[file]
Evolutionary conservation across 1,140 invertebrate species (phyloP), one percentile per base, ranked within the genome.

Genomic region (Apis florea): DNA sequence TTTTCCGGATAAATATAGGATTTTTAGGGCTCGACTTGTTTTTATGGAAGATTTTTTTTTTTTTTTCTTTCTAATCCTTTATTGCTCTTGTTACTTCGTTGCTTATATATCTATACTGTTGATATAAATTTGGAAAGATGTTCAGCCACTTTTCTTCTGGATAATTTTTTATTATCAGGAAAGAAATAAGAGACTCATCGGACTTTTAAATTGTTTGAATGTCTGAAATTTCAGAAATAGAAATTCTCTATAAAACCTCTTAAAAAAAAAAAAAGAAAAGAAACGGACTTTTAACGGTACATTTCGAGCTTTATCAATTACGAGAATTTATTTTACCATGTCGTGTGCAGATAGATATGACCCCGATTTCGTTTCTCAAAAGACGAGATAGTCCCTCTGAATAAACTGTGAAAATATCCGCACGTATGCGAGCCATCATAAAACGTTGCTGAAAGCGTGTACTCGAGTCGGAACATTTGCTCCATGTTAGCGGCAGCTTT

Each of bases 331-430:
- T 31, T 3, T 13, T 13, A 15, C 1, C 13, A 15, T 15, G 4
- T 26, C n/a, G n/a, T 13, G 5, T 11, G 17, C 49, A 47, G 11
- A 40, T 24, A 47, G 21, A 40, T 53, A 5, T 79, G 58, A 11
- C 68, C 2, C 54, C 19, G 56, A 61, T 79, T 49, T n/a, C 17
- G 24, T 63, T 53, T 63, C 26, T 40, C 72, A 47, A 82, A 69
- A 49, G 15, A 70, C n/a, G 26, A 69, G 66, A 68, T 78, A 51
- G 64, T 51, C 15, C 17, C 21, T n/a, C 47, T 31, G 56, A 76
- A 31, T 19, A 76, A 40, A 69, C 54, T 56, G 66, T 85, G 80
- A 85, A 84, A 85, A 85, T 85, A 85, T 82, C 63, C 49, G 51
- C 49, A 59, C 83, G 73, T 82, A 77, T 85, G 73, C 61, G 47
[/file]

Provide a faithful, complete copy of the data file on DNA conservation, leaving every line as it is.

Evolutionary conservation across 1,140 invertebrate species (phyloP), one percentile per base, ranked within the genome.

Genomic region (Apis florea): DNA sequence TTTTCCGGATAAATATAGGATTTTTAGGGCTCGACTTGTTTTTATGGAAGATTTTTTTTTTTTTTTCTTTCTAATCCTTTATTGCTCTTGTTACTTCGTTGCTTATATATCTATACTGTTGATATAAATTTGGAAAGATGTTCAGCCACTTTTCTTCTGGATAATTTTTTATTATCAGGAAAGAAATAAGAGACTCATCGGACTTTTAAATTGTTTGAATGTCTGAAATTTCAGAAATAGAAATTCTCTATAAAACCTCTTAAAAAAAAAAAAAGAAAAGAAACGGACTTTTAACGGTACATTTCGAGCTTTATCAATTACGAGAATTTATTTTACCATGTCGTGTGCAGATAGATATGACCCCGATTTCGTTTCTCAAAAGACGAGATAGTCCCTCTGAATAAACTGTGAAAATATCCGCACGTATGCGAGCCATCATAAAACGTTGCTGAAAGCGTGTACTCGAGTCGGAACATTTGCTCCATGTTAGCGGCAGCTTT

Each of bases 331-430:
- T 31, T 3, T 13, T 13, A 15, C 1, C 13, A 15, T 15, G 4
- T 26, C n/a, G n/a, T 13, G 5, T 11, G 17, C 49, A 47, G 11
- A 40, T 24, A 47, G 21, A 40, T 53, A 5, T 79, G 58, A 11
- C 68, C 2, C 54, C 19, G 56, A 61, T 79, T 49, T n/a, C 17
- G 24, T 63, T 53, T 63, C 26, T 40, C 72, A 47, A 82, A 69
- A 49, G 15, A 70, C n/a, G 26, A 69, G 66, A 68, T 78, A 51
- G 64, T 51, C 15, C 17, C 21, T n/a, C 47, T 31, G 56, A 76
- A 31, T 19, A 76, A 40, A 69, C 54, T 56, G 66, T 85, G 80
- A 85, A 84, A 85, A 85, T 85, A 85, T 82, C 63, C 49, G 51
- C 49, A 59, C 83, G 73, T 82, A 77, T 85, G 73, C 61, G 47